Published by Chicken House, 2022.
“Disease begins with a feeling, Miss Darke. It has been that way ever since the turn – when people’s feelings first started making them ill …”
Since the world fell sick with fantastical illnesses, sisters Payton and Ani have grown up in the hospital of King Jude’s.
Payton wants to be a methic (a research doctor) like her father, working on a cure for her mother’s sleeping fever. Ani, however, thinks the remedy for all illness might be found in the green wilderness beyond the hospital walls.
When Ani stumbles upon an imprisoned boy who turns everything he touches to gold, her world is turned upside-down. The girls find themselves outside the hospital for the first time, a dark mystery unravelling …
I absolutely loved Once Upon a Fever! The two sisters at the heart of the story are strikingly different, but both are fiercely brilliant. Payton is a traditionalist, loyal to the ways of the methics and trusting of their work and beliefs. Ani is more rebellious, questioning the methics’ practices and seeking an alternative. Both are determined to find a cure for the water fever which keeps their mother suspended in a watery world, trapped between life and death. The girls are headstrong, capable and driven – just how I like my female leads.
The story is set in a parallel London – one of powerful guilds, strange illnesses and sprawling gothic hospitals. Green spaces have been replaced by buildings and any parks or forests which do remain are locked and closed off to the public. It’s a dark and frightening place – too much power in the hands of the methics and financiers, and ward upon ward of patients imprisoned by their illnesses. Unscrupulous methics develop methods and treatments with little regard for human life or patient well-being.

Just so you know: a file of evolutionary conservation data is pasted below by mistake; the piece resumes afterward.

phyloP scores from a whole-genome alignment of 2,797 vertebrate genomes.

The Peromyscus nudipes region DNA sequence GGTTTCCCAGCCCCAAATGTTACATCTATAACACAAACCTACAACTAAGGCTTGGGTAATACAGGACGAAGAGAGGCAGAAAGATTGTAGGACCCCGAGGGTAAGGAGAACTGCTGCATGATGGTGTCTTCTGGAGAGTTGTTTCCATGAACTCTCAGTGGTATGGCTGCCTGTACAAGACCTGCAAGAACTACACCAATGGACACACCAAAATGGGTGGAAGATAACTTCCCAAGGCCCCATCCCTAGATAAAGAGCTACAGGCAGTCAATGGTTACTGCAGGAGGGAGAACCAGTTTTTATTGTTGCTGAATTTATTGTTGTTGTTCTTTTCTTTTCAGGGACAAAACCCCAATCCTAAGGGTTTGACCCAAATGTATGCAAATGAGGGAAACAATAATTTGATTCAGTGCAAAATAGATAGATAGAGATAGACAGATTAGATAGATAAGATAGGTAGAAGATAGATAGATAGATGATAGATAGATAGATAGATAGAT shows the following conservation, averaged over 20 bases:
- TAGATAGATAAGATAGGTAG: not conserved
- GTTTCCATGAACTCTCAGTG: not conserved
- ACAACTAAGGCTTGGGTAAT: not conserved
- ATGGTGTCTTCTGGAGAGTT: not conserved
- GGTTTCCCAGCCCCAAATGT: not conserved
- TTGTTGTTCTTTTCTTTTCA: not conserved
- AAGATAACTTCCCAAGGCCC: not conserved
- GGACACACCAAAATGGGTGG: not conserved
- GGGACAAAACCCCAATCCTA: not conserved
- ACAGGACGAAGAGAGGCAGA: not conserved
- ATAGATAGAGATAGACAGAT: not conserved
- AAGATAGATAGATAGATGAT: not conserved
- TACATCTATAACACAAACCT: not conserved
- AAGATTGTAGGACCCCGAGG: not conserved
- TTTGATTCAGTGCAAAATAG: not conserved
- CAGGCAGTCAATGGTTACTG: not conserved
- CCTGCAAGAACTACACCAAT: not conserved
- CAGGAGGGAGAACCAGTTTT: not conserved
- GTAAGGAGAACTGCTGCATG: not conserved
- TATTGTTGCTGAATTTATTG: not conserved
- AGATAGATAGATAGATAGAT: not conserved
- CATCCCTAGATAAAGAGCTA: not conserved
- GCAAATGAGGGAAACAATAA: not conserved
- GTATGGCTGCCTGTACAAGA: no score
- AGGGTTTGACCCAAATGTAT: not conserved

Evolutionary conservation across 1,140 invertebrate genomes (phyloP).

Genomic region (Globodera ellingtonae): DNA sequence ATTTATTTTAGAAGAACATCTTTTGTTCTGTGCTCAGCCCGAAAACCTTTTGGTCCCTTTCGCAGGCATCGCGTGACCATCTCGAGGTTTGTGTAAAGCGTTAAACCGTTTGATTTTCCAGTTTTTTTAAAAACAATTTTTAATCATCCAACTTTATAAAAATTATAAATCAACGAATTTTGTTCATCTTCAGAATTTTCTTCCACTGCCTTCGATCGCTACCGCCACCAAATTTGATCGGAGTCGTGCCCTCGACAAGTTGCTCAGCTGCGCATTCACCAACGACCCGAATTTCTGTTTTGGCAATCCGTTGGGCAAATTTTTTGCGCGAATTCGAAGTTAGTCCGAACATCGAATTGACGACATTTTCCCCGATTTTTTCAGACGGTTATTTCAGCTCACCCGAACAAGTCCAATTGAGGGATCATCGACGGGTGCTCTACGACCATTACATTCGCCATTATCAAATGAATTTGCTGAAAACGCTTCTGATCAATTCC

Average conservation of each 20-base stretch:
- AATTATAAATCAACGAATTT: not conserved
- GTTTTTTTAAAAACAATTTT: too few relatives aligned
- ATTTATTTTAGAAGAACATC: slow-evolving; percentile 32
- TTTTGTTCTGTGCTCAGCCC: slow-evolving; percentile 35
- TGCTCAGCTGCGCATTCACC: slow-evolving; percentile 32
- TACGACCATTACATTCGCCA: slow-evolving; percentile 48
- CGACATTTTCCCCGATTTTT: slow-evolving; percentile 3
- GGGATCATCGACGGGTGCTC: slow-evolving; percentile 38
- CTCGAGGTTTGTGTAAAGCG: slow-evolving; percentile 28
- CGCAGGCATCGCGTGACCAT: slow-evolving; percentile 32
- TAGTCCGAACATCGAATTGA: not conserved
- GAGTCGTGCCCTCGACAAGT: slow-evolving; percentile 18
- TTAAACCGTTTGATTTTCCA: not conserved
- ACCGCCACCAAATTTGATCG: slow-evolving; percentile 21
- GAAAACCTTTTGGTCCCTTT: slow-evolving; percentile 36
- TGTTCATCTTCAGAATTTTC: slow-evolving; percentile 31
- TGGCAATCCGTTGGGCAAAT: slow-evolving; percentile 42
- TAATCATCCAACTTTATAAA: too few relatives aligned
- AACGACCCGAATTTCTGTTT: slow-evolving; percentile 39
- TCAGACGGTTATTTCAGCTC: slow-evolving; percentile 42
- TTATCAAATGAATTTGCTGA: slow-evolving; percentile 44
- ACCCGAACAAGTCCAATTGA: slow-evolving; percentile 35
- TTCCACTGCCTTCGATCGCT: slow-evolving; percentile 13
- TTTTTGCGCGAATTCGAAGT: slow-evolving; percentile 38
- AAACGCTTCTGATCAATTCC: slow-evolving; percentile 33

I love how Once Upon a Fever prompts the reader to reflect and ask questions. It considers some very important themes: medical ethics, private versus public healthcare, and the regulation of human emotions.
At the heart of the story are the methics’ fixed beliefs about feelings, and I found this aspect of the book to be particularly fascinating. The methics’ assertions that difficult and uncomfortable feelings are dangerous and should be suppressed have come to be accepted by society. Medicines and treatments numb feelings and cause apathy and inertia. The Guild of the Wilders has long been disbanded, and forced to give up their nature-informed more holistic practices. Some Wilders, however, have survived and continue to work in secret. Their belief that we should acknowledge and live through uncomfortable feelings is one that sits more easily with me and their recognition that there’s more than one way to save a life is powerful and pertinent.
It’s true, some people need medicines and nursing. These things are important for healing. But we mustn’t forget other important, healing things. Things like diving into cold water, sleeping beneath the stars, eating fruit that’s grown warm under the sun. Lying on the grass and thinking of nothing except the shapes of the clouds.pages 173-174
Once Upon a Fever is an original and absorbing book which I thoroughly recommend.
Suitable for children aged 10+
Thank you to Chicken House for sending me this book to review.